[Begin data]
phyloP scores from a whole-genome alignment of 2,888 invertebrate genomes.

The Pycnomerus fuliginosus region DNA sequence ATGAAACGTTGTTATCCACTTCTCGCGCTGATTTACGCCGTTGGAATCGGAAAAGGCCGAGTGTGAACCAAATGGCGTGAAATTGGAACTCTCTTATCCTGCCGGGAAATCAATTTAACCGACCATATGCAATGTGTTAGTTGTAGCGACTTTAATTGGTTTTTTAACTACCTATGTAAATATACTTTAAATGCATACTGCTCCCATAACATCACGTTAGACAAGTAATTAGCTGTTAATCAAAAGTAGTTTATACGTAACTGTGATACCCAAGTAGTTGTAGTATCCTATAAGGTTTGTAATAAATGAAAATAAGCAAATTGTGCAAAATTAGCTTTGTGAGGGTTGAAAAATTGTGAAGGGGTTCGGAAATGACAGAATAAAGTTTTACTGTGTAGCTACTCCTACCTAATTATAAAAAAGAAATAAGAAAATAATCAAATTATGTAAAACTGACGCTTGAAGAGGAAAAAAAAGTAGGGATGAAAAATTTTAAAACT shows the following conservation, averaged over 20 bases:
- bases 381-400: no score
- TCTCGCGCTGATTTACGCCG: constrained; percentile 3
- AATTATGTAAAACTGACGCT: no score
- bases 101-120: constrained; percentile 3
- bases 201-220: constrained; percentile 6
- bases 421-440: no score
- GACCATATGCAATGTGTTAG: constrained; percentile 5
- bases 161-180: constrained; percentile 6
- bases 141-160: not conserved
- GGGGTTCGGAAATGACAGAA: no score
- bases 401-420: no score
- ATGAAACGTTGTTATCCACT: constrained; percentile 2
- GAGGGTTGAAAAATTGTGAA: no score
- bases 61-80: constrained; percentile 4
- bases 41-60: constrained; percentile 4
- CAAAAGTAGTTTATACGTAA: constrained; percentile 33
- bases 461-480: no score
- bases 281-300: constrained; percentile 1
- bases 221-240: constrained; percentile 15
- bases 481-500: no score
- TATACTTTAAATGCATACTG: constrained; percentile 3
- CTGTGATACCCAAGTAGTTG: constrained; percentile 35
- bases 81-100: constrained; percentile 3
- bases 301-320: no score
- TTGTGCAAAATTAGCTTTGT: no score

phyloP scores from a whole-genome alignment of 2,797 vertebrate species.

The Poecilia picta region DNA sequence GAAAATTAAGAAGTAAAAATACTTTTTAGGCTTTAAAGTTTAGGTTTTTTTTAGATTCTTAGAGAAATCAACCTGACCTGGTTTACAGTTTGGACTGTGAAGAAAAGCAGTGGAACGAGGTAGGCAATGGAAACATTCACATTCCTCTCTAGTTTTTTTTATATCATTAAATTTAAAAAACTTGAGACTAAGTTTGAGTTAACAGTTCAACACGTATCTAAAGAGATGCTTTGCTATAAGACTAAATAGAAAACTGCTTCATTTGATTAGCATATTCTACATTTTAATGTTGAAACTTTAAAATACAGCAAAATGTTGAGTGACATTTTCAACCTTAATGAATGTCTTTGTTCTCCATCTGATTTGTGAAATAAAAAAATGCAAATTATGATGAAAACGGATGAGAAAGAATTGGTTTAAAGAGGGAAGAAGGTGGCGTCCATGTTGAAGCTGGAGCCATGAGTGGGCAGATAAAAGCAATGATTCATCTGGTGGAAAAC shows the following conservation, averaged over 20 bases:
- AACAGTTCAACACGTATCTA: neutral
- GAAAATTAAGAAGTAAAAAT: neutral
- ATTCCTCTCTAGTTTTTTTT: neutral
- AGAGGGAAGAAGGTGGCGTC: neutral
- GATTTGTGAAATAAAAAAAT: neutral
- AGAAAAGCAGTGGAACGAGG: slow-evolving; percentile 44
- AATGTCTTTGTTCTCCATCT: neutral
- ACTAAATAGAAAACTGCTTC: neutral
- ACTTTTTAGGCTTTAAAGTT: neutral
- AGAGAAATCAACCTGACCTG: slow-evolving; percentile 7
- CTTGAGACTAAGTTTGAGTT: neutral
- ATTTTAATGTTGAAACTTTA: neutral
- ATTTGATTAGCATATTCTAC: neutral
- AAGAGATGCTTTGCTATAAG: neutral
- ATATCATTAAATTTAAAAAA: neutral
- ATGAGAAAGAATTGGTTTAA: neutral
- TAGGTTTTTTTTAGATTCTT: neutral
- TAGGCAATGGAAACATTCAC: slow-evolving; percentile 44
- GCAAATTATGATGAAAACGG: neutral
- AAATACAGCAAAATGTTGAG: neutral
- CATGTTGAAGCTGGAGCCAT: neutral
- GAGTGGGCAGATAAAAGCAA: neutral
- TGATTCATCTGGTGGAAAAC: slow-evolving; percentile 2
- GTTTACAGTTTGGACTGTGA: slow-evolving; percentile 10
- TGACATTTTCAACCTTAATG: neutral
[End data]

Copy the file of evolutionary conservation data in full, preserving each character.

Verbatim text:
phyloP scores from a whole-genome alignment of 2,888 invertebrate genomes.

The Pycnomerus fuliginosus region DNA sequence ATGAAACGTTGTTATCCACTTCTCGCGCTGATTTACGCCGTTGGAATCGGAAAAGGCCGAGTGTGAACCAAATGGCGTGAAATTGGAACTCTCTTATCCTGCCGGGAAATCAATTTAACCGACCATATGCAATGTGTTAGTTGTAGCGACTTTAATTGGTTTTTTAACTACCTATGTAAATATACTTTAAATGCATACTGCTCCCATAACATCACGTTAGACAAGTAATTAGCTGTTAATCAAAAGTAGTTTATACGTAACTGTGATACCCAAGTAGTTGTAGTATCCTATAAGGTTTGTAATAAATGAAAATAAGCAAATTGTGCAAAATTAGCTTTGTGAGGGTTGAAAAATTGTGAAGGGGTTCGGAAATGACAGAATAAAGTTTTACTGTGTAGCTACTCCTACCTAATTATAAAAAAGAAATAAGAAAATAATCAAATTATGTAAAACTGACGCTTGAAGAGGAAAAAAAAGTAGGGATGAAAAATTTTAAAACT shows the following conservation, averaged over 20 bases:
- bases 381-400: no score
- TCTCGCGCTGATTTACGCCG: constrained; percentile 3
- AATTATGTAAAACTGACGCT: no score
- bases 101-120: constrained; percentile 3
- bases 201-220: constrained; percentile 6
- bases 421-440: no score
- GACCATATGCAATGTGTTAG: constrained; percentile 5
- bases 161-180: constrained; percentile 6
- bases 141-160: not conserved
- GGGGTTCGGAAATGACAGAA: no score
- bases 401-420: no score
- ATGAAACGTTGTTATCCACT: constrained; percentile 2
- GAGGGTTGAAAAATTGTGAA: no score
- bases 61-80: constrained; percentile 4
- bases 41-60: constrained; percentile 4
- CAAAAGTAGTTTATACGTAA: constrained; percentile 33
- bases 461-480: no score
- bases 281-300: constrained; percentile 1
- bases 221-240: constrained; percentile 15
- bases 481-500: no score
- TATACTTTAAATGCATACTG: constrained; percentile 3
- CTGTGATACCCAAGTAGTTG: constrained; percentile 35
- bases 81-100: constrained; percentile 3
- bases 301-320: no score
- TTGTGCAAAATTAGCTTTGT: no score

phyloP scores from a whole-genome alignment of 2,797 vertebrate species.

The Poecilia picta region DNA sequence GAAAATTAAGAAGTAAAAATACTTTTTAGGCTTTAAAGTTTAGGTTTTTTTTAGATTCTTAGAGAAATCAACCTGACCTGGTTTACAGTTTGGACTGTGAAGAAAAGCAGTGGAACGAGGTAGGCAATGGAAACATTCACATTCCTCTCTAGTTTTTTTTATATCATTAAATTTAAAAAACTTGAGACTAAGTTTGAGTTAACAGTTCAACACGTATCTAAAGAGATGCTTTGCTATAAGACTAAATAGAAAACTGCTTCATTTGATTAGCATATTCTACATTTTAATGTTGAAACTTTAAAATACAGCAAAATGTTGAGTGACATTTTCAACCTTAATGAATGTCTTTGTTCTCCATCTGATTTGTGAAATAAAAAAATGCAAATTATGATGAAAACGGATGAGAAAGAATTGGTTTAAAGAGGGAAGAAGGTGGCGTCCATGTTGAAGCTGGAGCCATGAGTGGGCAGATAAAAGCAATGATTCATCTGGTGGAAAAC shows the following conservation, averaged over 20 bases:
- AACAGTTCAACACGTATCTA: neutral
- GAAAATTAAGAAGTAAAAAT: neutral
- ATTCCTCTCTAGTTTTTTTT: neutral
- AGAGGGAAGAAGGTGGCGTC: neutral
- GATTTGTGAAATAAAAAAAT: neutral
- AGAAAAGCAGTGGAACGAGG: slow-evolving; percentile 44
- AATGTCTTTGTTCTCCATCT: neutral
- ACTAAATAGAAAACTGCTTC: neutral
- ACTTTTTAGGCTTTAAAGTT: neutral
- AGAGAAATCAACCTGACCTG: slow-evolving; percentile 7
- CTTGAGACTAAGTTTGAGTT: neutral
- ATTTTAATGTTGAAACTTTA: neutral
- ATTTGATTAGCATATTCTAC: neutral
- AAGAGATGCTTTGCTATAAG: neutral
- ATATCATTAAATTTAAAAAA: neutral
- ATGAGAAAGAATTGGTTTAA: neutral
- TAGGTTTTTTTTAGATTCTT: neutral
- TAGGCAATGGAAACATTCAC: slow-evolving; percentile 44
- GCAAATTATGATGAAAACGG: neutral
- AAATACAGCAAAATGTTGAG: neutral
- CATGTTGAAGCTGGAGCCAT: neutral
- GAGTGGGCAGATAAAAGCAA: neutral
- TGATTCATCTGGTGGAAAAC: slow-evolving; percentile 2
- GTTTACAGTTTGGACTGTGA: slow-evolving; percentile 10
- TGACATTTTCAACCTTAATG: neutral